Teachers in Wausau get lesson on drug dangers in the classroom
WAUSAU (WAOW) -
With new drugs hitting schools in central Wisconsin, teachers get a lesson in what to watch out for.
From electronic cigarettes to designer drugs, the list of dangers that could be entering the classroom is constantly changing.
"When it comes to that stuff you hear things like jokes that are made, and then just talking about parties things like that, alcohol,” said Patrick Meverden, a Newman Catholic High School history teacher.
Before students report back for class, teachers were the ones getting a lesson at the high school in Wausau. They spent Wednesday focusing on safety, learning how to spot different drugs and products not allowed in school like e-cigarettes.
"We've seen kids that have had them in school, we've had issues with that," said Meverden.
"I think kids have gotten the message that smoking is bad, but when you look at these e-cigarettes, they're promoted as a healthier alternative," said Melissa Dotter, the drug free communities program coordinator for Marathon County.
It's not just smoking. Experts say some teens get creative to hide what they're up to. New trends include putting marijuana in soda or taping bags of drugs to the back of quarters.
"You look at the latest drug trends, teens know about them before we do,” said Dotter. “You look at some of the new products the industries are putting out you know they're out there, and it's something we need to keep up on."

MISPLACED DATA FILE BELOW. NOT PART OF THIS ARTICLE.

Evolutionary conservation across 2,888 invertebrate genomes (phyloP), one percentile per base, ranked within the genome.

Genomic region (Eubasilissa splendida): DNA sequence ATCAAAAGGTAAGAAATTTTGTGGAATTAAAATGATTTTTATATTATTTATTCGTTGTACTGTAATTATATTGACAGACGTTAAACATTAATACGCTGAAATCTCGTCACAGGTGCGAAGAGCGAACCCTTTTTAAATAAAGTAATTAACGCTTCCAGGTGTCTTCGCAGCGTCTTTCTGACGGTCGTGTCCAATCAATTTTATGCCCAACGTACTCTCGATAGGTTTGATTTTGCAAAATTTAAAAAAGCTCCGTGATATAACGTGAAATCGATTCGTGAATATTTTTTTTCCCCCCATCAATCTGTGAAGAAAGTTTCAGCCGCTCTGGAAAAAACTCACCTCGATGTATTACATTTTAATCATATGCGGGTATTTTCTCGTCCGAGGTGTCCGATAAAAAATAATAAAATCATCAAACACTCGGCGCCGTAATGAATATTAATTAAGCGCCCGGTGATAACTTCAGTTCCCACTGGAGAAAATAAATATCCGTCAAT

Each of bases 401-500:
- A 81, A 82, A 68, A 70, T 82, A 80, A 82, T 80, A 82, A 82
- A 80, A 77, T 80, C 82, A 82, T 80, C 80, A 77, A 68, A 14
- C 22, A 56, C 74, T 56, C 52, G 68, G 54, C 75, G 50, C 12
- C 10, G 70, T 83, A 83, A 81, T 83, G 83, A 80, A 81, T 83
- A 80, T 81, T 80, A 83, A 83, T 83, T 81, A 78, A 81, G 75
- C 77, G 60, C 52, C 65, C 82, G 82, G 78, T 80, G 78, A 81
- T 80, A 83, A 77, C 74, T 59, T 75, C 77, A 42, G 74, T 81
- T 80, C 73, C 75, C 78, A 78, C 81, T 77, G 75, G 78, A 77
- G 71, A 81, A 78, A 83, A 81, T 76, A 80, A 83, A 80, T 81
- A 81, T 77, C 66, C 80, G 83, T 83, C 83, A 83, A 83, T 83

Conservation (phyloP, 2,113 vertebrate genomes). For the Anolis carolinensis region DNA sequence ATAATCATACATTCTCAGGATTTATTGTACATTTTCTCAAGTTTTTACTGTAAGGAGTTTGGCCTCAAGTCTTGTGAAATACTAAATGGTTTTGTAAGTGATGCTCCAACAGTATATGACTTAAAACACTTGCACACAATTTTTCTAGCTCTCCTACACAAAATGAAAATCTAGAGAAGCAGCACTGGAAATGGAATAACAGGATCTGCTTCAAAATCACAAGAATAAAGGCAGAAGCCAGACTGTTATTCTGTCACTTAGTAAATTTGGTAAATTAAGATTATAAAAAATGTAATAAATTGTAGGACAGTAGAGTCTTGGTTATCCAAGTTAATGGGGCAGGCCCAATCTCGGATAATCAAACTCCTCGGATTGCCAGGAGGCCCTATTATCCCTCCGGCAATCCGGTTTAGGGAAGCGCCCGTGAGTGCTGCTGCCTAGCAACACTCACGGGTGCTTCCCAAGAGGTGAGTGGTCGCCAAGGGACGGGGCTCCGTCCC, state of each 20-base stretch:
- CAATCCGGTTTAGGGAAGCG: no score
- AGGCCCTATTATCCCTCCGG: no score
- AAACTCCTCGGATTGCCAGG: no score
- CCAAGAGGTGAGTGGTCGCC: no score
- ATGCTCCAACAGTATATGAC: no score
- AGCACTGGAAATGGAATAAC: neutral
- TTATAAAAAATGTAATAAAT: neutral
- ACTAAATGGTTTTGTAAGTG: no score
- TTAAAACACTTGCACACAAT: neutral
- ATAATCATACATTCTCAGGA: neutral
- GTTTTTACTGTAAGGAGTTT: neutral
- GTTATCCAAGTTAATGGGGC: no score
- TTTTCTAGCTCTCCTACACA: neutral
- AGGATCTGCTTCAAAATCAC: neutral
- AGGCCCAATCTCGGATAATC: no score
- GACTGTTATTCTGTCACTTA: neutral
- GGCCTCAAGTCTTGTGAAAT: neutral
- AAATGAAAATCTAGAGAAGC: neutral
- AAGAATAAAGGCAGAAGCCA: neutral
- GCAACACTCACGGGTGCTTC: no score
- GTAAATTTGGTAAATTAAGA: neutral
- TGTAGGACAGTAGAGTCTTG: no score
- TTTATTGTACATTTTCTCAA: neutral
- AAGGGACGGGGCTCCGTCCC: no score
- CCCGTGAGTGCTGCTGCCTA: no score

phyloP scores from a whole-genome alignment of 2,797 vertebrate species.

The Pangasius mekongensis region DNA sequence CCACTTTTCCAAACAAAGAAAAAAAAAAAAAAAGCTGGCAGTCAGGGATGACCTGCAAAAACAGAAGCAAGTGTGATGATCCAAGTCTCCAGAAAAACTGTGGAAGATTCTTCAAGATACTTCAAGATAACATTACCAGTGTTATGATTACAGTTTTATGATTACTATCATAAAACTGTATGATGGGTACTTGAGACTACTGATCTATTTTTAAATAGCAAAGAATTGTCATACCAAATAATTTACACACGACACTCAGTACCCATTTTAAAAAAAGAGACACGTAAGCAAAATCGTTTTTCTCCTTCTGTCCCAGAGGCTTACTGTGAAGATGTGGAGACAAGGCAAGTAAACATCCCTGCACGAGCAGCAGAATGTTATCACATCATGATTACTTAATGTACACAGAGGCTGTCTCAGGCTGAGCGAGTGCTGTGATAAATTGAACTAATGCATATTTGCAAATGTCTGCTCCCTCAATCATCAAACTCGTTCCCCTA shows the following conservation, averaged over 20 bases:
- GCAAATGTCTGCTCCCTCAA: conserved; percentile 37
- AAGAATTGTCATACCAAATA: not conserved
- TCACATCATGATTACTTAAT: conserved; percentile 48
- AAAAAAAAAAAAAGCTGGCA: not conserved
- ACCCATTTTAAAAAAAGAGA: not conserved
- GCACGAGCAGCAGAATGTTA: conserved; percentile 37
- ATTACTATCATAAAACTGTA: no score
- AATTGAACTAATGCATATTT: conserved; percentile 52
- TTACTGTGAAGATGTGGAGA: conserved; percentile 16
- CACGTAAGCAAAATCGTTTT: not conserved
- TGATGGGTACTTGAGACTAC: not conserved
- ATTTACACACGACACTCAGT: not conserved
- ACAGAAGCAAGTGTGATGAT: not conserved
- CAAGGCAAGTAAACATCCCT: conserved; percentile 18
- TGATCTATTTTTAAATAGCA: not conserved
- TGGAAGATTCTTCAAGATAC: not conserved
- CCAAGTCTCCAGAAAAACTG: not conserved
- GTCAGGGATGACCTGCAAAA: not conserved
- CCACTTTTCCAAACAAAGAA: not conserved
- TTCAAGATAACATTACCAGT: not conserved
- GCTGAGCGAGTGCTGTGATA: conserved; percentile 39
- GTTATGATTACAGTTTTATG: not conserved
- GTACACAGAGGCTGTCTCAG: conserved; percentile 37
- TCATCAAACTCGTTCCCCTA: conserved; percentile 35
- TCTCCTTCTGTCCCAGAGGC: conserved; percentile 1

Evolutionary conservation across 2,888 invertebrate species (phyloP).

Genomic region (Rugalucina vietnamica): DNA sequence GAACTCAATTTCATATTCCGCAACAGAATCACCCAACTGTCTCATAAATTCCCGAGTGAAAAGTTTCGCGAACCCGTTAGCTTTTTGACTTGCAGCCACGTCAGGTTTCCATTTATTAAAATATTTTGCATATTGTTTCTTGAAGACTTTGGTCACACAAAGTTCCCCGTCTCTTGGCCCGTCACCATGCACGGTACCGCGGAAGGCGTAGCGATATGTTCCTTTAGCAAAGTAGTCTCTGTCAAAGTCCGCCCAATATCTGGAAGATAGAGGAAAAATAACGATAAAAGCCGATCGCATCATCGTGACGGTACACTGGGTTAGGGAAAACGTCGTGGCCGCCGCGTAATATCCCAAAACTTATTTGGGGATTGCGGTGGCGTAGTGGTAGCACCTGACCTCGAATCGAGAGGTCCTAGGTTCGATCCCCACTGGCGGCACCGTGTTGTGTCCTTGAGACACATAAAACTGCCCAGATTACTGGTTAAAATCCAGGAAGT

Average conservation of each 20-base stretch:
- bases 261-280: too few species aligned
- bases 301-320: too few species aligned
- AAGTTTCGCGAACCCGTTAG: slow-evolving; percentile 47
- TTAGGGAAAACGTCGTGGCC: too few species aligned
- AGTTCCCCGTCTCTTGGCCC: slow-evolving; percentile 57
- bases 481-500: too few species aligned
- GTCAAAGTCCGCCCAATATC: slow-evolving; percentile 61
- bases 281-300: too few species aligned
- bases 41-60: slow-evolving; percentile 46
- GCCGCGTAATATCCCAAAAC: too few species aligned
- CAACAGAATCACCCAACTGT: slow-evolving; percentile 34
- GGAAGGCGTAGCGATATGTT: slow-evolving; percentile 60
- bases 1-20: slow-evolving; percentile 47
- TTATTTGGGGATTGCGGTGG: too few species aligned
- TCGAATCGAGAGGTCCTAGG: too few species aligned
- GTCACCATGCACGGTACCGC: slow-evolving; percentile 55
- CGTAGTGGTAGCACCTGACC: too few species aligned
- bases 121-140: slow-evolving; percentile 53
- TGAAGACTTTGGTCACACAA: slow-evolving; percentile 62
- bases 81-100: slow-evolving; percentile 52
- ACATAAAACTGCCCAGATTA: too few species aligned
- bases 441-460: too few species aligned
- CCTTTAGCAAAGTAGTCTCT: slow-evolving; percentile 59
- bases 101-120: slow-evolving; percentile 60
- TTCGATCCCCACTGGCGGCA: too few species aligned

That's exactly what teachers did, such as learning about new slang they might hear in the hallways like “Molly” for MDMA, a type ecstasy.
"I think it's just our duty to use what the teens are using to stay ahead of us to try and catch up," said Dotter.
"It might help you understand a little more what kids are dealing with," said Meverden.
Marathon County health officials also hope it will help educate parents.
"If something's happening and you're seeing changes in your children you know personality changes, they don't hang out with the same group of friends, they're disobeying more, some of it is teen angst,” said Dotter. “But if it's something that continues to go on, ask the questions."
That's why classes like the one at the high school could be the answer to keeping drugs out of our schools.
"You always think things don't happen near you, things can't happen near you, but drugs are everywhere," said Meverden.
Police officers, counselors, and mental health experts all spoke at the school. They hope it gave teachers the tools they need to help keep students safe.